In this post-genomic era, physiology is uniquely poised at the nexus between molecular function and whole animal integration with the goal of understanding how the functions of thousands of encoded proteins serve to bring about the highly coordinated behavior of cells and tissues underlying physiological functions in animals and how their dysfunction may lead to disease. Research and graduate training in the Department of Molecular & Integrative Physiology is focused on understanding the regulation and function of gene products at multiple levels of biological organization, from molecules and macromolecular complexes to cells, tissues, and whole organisms. With the tools of molecular genetics and modern systems biology, physiologists are at the forefront of dramatic advances currently occurring in life and biomedical sciences. Advanced training in molecular and integrative physiology will provide the necessary foundation to prepare for a career in this exciting area of functional biology.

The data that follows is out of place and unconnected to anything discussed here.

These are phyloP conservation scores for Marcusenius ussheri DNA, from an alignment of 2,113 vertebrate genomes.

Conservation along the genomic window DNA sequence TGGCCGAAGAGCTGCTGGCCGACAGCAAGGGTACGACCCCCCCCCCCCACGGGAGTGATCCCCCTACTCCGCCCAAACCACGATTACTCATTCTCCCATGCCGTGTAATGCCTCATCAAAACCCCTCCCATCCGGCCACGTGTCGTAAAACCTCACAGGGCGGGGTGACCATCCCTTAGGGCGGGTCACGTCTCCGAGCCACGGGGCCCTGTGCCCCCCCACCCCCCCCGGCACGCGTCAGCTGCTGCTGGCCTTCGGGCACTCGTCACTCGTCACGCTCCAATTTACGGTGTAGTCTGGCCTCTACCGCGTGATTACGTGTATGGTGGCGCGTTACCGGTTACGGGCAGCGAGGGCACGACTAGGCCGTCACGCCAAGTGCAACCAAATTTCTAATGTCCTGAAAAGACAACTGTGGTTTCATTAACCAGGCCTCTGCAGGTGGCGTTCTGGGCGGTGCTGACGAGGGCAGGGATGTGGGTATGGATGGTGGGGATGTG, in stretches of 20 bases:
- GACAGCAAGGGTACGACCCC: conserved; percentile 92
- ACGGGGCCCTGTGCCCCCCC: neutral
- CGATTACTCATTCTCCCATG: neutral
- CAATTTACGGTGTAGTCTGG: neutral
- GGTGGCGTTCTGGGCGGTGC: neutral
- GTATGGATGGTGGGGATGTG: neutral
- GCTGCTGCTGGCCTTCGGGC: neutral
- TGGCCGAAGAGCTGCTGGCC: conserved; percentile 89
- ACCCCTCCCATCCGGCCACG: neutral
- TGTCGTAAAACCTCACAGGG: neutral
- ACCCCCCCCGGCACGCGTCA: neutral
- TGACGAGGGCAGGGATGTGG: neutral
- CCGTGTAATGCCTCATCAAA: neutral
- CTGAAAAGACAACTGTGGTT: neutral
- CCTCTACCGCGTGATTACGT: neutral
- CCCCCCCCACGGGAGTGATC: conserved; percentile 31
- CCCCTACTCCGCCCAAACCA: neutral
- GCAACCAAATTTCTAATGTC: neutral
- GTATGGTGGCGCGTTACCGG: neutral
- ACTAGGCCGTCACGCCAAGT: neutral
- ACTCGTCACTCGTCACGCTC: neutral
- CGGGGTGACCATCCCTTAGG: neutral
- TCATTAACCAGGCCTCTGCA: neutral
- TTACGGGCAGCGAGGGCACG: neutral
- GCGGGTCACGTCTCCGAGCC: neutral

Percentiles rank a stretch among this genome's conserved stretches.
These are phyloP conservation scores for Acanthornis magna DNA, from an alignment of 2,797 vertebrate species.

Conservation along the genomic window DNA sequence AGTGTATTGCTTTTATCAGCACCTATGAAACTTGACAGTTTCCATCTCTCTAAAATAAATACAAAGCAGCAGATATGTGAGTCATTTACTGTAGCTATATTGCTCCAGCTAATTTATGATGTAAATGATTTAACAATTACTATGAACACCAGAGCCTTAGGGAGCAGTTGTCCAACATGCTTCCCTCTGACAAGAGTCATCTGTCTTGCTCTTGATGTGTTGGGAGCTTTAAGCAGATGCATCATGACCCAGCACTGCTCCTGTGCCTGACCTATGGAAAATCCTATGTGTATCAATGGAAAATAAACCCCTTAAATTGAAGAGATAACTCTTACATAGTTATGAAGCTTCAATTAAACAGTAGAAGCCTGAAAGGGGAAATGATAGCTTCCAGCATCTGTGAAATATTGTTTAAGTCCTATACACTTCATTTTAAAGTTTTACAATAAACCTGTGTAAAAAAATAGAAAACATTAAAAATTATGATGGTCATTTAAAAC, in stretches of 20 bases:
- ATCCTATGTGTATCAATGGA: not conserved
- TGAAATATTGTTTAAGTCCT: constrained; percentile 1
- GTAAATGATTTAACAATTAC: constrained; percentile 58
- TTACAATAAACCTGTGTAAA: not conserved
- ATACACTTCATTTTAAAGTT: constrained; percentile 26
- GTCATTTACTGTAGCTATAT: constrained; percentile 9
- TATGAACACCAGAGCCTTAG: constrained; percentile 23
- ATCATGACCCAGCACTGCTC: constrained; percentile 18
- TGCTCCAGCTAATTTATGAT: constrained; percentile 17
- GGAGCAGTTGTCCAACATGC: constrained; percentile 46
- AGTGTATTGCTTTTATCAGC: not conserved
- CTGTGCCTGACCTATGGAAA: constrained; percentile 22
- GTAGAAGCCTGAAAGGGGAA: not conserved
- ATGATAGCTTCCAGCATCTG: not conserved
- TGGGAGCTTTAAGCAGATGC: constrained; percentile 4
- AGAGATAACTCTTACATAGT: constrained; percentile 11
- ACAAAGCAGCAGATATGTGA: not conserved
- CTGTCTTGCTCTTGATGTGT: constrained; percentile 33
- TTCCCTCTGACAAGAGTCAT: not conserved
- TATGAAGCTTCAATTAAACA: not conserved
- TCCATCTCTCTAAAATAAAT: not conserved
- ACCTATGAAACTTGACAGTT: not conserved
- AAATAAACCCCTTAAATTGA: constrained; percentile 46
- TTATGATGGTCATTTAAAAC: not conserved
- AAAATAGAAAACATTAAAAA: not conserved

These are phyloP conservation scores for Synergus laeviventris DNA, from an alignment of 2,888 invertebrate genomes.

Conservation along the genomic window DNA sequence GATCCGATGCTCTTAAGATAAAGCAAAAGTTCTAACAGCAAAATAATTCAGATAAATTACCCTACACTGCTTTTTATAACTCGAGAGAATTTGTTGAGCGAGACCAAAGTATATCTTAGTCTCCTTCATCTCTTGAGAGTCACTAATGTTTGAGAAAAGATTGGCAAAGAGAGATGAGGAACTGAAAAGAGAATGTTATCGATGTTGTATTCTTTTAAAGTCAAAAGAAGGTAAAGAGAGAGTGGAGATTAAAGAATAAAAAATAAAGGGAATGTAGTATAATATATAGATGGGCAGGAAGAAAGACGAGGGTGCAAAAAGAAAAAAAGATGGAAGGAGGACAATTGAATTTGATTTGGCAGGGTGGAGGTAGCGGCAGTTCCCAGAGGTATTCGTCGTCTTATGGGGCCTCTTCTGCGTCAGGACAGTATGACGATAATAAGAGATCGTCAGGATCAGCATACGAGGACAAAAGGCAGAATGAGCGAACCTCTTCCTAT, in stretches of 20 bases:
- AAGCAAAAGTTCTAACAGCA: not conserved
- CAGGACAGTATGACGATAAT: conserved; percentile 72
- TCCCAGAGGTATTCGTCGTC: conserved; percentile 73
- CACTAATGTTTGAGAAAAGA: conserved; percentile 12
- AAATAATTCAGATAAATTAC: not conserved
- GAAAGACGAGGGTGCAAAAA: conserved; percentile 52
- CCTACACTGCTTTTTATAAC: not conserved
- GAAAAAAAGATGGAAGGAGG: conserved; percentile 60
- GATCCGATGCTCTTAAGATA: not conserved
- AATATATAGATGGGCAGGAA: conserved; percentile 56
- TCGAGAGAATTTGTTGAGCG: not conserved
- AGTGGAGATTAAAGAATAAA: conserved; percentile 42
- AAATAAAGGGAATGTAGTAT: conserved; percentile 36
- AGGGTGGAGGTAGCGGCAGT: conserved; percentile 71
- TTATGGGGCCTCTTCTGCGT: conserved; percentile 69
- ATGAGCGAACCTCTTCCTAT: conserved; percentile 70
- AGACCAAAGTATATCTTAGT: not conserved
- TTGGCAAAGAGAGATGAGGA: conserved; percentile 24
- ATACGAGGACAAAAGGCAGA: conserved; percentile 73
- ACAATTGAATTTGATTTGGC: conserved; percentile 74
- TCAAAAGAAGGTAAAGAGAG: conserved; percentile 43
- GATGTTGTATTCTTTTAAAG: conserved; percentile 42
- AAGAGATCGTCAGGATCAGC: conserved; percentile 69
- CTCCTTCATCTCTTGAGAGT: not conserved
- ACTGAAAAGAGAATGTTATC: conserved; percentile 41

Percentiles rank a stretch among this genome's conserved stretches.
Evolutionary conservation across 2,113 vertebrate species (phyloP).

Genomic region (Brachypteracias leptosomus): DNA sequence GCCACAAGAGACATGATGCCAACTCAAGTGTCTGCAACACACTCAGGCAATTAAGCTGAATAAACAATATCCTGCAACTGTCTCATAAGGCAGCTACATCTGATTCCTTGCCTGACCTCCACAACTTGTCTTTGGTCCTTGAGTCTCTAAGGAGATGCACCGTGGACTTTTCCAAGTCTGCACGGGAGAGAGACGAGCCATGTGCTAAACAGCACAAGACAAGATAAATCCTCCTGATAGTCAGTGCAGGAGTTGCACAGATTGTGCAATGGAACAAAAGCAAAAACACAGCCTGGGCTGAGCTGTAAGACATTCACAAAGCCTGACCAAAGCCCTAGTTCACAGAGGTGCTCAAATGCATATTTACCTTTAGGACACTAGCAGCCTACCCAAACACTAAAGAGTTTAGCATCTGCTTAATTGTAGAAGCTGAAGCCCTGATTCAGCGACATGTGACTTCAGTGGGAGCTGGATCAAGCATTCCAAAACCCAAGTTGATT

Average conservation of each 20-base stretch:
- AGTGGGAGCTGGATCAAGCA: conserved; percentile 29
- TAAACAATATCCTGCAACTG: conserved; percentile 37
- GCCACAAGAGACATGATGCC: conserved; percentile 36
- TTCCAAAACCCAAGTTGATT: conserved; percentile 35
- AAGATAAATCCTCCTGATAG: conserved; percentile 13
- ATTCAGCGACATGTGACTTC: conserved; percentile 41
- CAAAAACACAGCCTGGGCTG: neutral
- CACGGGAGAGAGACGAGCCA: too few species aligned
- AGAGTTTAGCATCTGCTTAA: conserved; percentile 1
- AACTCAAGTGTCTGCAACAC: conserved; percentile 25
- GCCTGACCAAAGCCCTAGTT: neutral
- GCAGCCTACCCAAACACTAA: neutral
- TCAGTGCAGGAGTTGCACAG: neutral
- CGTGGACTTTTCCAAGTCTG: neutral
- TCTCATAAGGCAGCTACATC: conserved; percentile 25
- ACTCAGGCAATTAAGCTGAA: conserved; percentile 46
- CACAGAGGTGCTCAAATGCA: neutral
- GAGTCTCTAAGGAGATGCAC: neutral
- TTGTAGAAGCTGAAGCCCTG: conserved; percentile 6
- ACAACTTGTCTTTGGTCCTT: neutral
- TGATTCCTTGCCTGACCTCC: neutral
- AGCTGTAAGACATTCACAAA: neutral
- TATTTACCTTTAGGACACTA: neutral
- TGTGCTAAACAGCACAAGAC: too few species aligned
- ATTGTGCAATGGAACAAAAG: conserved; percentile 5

In response to seizures, the endoplasmic reticulum (ER), a network of flattened tubes in the cell that packages and transports proteins, triggers a stress response that reduces brain activity and seizure severity. The new findings, reported by Nien-Pei Tsai (Assistant Professor in Molecular and Integrative Physiology) on 26th September in PLOS Genetics, may have important implications for the development of new epilepsy therapies.
Molecular and integrative physiology professor Hee Jung Chung (left), her postdoctoral fellow Eung Chang Kim (middle), Psychology professor Justin Rhodes (right), and their colleagues discovered that heterozygous loss of KCNQ2 potassium channel gene induces autism-associated behaviors in mice including social avoidance, repetitive behaviors, and obsessive and compulsive-like behaviors.
From weakly electric fish to a robotic cockroach to a novel approach to using wireless networks for emergency response, Mark E. Nelson’s research career exemplifies the success of an interdisciplinary approach through his work in the Department of Molecular and Integrative Physiology and the Beckman Institute.
Our fall issue of the MCB magazine focuses on the diverse ways in which microbes affect our health.